tv ABC World News With David Muir ABC August 7, 2011 5:30pm-6:00pm PDT
helicopter down, the tragedy in afghanistan, the careful mission to recover parts of that helicopter. we're now beginning to learn about the american brothers, fathers, husbands who were lost. america's credit world leaders in the emergency phone call. warren buffett weighing in. what he says should have happened. what it means for everyday americans. could your credit card feel it as soon as tomorrow? on the run, three young siblings who replaced bonnie and clyde, opening fire on police, robbing a bank and taking off. tonight what their mother told abc news. "the help" the blockbuster book about the women of the south who were never thanked but quietly gave little girls the biggest gift of all. they listened and loved. >> you are smart. you is kind. and the birthday wish, a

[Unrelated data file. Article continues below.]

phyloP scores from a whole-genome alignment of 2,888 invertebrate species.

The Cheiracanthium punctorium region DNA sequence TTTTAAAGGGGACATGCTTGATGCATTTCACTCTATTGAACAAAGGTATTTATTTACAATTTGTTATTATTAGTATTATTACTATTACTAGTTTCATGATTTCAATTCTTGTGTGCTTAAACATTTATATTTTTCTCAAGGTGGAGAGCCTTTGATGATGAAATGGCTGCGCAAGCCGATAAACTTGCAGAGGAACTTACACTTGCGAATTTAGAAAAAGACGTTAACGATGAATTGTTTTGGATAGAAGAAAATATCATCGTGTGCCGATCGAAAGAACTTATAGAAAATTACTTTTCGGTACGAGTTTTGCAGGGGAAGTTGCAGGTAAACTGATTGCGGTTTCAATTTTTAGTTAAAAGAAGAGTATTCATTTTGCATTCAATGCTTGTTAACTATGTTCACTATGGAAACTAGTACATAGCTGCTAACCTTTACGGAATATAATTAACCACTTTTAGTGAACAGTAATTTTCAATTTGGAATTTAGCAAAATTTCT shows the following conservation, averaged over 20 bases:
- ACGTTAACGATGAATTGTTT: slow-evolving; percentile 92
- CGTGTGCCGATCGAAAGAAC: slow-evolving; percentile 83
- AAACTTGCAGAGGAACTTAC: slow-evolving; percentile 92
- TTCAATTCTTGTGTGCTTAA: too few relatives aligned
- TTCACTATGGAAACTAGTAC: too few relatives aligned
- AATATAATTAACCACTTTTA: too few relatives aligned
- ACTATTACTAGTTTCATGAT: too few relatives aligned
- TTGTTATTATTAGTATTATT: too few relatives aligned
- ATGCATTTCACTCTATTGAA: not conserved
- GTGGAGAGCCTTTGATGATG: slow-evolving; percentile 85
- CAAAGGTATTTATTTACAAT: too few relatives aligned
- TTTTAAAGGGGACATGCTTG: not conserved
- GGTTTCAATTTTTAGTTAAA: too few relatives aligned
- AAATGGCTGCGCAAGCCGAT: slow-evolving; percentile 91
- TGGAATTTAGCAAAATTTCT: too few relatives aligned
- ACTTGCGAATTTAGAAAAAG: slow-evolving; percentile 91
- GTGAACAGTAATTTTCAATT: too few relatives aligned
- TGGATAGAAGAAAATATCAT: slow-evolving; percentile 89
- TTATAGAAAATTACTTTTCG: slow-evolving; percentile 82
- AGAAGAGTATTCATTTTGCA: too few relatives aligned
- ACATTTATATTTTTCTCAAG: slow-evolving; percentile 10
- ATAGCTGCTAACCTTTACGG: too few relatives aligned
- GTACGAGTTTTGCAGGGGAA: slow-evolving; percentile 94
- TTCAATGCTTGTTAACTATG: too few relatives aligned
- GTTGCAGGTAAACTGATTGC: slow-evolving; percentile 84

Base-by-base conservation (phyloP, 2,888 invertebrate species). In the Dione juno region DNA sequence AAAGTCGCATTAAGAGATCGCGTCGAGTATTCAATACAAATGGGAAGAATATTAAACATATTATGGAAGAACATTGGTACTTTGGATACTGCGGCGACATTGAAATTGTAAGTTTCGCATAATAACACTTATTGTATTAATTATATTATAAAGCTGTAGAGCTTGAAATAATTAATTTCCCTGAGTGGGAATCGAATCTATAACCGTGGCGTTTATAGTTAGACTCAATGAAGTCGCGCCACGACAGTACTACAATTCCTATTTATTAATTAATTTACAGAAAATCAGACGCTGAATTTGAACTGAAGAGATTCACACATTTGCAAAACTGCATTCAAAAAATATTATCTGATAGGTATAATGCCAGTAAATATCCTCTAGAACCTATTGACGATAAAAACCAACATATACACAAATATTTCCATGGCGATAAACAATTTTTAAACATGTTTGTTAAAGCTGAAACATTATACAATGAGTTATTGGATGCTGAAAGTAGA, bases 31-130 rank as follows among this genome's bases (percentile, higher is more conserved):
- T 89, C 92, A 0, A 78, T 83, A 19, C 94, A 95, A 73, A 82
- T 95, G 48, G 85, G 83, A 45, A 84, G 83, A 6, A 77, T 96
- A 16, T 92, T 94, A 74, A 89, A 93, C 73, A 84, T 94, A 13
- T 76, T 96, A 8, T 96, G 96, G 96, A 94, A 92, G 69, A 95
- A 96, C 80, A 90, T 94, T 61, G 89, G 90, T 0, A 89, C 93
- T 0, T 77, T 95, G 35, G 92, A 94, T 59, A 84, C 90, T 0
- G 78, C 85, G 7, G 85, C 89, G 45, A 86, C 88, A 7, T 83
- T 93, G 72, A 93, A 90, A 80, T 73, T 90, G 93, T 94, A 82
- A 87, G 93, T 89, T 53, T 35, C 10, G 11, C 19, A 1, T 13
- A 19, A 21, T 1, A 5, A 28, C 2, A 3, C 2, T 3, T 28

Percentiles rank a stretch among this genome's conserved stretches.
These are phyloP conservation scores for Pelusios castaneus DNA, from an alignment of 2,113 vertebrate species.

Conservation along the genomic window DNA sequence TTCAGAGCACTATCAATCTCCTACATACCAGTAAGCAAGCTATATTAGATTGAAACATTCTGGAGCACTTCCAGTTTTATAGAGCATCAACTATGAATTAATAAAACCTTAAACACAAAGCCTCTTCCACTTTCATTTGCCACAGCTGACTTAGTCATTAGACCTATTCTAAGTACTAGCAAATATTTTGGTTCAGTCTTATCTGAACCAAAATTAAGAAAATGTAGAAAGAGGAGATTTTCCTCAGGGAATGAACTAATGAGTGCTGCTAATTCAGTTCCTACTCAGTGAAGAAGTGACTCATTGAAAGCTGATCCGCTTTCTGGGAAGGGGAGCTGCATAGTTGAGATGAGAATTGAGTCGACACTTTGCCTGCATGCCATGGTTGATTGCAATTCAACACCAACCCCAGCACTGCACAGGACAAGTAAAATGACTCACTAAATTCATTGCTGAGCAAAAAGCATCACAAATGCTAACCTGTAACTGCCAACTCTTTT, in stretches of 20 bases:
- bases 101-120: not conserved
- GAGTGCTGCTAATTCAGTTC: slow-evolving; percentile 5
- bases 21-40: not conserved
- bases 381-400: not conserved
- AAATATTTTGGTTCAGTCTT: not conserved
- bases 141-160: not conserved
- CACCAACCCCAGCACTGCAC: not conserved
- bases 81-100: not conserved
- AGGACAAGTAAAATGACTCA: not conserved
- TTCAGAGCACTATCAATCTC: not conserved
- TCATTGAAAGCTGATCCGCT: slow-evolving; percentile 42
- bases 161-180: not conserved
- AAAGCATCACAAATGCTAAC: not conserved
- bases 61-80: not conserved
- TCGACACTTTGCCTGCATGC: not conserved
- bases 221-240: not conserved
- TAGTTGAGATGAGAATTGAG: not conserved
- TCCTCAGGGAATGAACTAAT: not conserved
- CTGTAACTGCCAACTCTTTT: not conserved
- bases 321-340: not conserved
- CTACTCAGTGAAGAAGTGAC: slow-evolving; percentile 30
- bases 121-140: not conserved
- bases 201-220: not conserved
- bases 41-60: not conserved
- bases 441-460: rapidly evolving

wish from an 8-year-old girl turning 9 from her parents and grandparents. extraordinary gift she will give the world. >> good evening. we begin this sunday night with an emerging portrait of the loss, the brothers, fathers, husbanan and sons lost in the deadliest attack yet in for u.s. forces in afghanistan. 30 american troops were killed when an chinook helicopter was shot down this weekend. 22 of them navy s.e.a.l.s. tonight we have learned the u.s. military has sent forces in the battle zone to hunt down the taliban fighters responsible. this as we begin to hear from the families of these men, many of the members of the s.e.a.l.s elite team six. that team is based in virginia beach, virginia. this is where yunji de nies is tonight. >> reporter: they are the military's elite, the identities kept so secret. now in death, we're learning